Head and the Hares

Head and the Hares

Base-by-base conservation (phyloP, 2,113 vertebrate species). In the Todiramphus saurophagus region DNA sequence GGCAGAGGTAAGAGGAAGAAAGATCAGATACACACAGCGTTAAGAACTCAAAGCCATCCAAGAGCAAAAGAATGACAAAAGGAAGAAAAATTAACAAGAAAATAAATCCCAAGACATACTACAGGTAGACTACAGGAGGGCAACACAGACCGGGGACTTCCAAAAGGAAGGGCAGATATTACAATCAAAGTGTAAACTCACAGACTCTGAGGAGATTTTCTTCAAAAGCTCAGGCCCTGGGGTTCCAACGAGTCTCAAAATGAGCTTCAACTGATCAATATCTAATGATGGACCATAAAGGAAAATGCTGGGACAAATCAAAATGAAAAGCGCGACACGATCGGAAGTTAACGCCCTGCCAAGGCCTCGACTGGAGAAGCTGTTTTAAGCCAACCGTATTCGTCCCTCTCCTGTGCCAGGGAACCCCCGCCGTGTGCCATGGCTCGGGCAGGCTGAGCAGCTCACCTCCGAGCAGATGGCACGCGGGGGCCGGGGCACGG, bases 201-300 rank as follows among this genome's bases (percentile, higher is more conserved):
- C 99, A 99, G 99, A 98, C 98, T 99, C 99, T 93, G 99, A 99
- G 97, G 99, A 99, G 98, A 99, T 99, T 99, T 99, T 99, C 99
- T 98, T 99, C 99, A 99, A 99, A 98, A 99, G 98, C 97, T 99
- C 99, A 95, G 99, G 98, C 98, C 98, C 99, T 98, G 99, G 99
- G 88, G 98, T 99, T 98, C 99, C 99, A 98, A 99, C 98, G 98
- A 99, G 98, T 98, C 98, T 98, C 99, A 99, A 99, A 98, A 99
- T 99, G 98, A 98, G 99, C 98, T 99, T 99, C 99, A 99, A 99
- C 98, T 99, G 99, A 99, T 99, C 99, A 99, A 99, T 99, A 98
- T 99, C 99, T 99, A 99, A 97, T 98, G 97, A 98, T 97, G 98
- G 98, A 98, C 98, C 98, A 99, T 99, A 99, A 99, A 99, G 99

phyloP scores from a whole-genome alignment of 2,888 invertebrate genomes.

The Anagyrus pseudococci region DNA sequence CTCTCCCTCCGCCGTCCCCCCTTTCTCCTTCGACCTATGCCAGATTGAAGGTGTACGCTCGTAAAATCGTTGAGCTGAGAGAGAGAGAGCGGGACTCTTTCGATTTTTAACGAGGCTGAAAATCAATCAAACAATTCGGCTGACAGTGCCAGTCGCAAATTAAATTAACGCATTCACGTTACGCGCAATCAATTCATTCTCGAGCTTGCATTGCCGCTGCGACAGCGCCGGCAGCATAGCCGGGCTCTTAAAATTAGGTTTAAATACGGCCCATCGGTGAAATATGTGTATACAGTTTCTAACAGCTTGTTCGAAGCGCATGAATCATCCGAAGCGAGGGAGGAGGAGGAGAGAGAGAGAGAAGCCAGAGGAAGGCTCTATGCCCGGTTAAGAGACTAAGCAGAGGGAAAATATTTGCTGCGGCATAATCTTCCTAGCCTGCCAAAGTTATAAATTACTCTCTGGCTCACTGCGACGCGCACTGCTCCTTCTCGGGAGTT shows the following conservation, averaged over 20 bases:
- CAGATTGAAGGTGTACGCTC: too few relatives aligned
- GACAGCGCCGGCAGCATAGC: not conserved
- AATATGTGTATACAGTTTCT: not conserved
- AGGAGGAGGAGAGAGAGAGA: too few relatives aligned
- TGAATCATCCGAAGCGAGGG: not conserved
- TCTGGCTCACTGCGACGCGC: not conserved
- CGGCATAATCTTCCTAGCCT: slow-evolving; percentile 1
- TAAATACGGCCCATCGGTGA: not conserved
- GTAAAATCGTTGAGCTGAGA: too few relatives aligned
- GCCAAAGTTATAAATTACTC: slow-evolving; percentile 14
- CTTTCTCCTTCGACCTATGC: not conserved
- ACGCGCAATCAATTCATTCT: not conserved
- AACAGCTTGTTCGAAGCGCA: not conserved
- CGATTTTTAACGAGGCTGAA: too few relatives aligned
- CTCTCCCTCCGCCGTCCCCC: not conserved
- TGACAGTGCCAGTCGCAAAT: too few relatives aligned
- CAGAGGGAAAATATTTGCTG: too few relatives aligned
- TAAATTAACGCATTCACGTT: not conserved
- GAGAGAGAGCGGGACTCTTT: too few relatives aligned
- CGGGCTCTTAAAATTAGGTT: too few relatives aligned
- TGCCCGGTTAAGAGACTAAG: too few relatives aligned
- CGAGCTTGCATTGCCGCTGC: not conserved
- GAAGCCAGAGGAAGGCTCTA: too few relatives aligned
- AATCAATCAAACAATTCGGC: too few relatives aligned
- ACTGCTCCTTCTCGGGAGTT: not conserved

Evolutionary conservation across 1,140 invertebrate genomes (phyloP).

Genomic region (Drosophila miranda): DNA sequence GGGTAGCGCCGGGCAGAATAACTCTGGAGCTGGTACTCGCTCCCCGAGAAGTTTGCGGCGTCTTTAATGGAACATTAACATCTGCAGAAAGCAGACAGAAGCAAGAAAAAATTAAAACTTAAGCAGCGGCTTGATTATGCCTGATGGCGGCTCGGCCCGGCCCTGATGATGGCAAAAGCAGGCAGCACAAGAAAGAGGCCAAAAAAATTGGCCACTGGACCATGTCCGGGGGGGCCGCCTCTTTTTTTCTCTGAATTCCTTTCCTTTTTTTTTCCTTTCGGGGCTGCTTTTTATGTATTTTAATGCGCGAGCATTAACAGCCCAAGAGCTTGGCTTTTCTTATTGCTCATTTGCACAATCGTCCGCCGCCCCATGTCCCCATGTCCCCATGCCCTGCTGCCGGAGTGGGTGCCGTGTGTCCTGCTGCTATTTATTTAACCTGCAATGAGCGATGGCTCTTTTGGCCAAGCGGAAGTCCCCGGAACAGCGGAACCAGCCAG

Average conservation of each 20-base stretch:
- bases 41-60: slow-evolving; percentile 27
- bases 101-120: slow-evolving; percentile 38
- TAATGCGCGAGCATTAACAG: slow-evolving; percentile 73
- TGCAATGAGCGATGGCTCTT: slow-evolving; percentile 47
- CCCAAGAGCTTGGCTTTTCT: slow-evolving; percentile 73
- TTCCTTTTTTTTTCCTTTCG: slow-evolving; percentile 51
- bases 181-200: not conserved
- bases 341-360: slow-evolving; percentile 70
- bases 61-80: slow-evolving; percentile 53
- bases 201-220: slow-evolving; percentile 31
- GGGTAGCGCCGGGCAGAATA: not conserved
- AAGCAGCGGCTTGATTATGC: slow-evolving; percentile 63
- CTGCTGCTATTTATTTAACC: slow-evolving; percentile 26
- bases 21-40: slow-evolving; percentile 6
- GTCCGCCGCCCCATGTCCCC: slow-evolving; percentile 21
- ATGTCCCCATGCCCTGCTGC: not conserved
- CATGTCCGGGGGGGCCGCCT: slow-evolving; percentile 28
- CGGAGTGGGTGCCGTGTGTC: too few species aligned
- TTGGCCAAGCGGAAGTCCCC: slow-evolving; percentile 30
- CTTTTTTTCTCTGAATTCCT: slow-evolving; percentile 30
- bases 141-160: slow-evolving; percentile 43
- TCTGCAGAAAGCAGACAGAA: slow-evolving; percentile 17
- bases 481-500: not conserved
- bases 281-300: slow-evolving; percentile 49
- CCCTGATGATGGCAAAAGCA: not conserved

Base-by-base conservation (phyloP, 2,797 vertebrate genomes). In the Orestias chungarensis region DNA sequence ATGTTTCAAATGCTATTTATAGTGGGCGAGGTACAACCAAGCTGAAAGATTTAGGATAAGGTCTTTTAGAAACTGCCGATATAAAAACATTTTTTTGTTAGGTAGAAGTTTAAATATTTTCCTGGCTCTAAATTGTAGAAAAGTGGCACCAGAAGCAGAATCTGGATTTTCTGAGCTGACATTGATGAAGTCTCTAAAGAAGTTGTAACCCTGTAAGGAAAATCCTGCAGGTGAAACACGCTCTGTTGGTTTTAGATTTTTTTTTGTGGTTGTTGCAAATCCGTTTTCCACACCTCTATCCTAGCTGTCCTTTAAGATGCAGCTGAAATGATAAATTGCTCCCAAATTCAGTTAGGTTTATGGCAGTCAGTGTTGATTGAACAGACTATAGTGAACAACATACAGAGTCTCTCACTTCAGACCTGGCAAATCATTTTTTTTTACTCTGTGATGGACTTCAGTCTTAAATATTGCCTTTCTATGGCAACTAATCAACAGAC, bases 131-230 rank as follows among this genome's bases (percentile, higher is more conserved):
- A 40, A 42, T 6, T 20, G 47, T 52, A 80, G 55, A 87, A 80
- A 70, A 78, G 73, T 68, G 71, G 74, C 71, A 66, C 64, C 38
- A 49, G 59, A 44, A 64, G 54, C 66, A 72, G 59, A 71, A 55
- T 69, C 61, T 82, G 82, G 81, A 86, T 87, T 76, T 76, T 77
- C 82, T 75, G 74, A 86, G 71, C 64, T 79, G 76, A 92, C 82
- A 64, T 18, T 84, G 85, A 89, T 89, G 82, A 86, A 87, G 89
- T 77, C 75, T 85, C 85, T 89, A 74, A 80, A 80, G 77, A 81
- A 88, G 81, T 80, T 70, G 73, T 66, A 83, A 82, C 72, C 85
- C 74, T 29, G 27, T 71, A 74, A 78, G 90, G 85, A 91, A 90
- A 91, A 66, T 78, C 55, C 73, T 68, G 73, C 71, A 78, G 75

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Wonderful band name. It hearkens back, as does the music contained in this self-titled debut album from Italy's Head and the Hares, to the New England garage sound of the mid-'60s, which itself was an attempt to replicate the pop of the Zombies and the Byrds (in addition to the normal British Invasion influences). But whereas the best of those New England bands (the Remains, the Rising Storm, the Rockin' Ramrods, the Lost) arrived at their own hybrid sound, Head and the Hares simply ape their influences without bringing anything of their own to the fold. The results sound not unlike a generic '60s New England band. You could, in fact, almost mistake the band for a lost Boston garage band circa 1966 if it were not for the flat, expressionless vocals that betray Head and the Hares' Italian origins, and which make the music seem more boring than it actually is. In addition to some ultra-faithful originals, the album contains covers of Arthur Lee's "A Message to Pretty" and Gene Clark's "I'll Feel a Whole Lot Better" that won't make you forget the originals.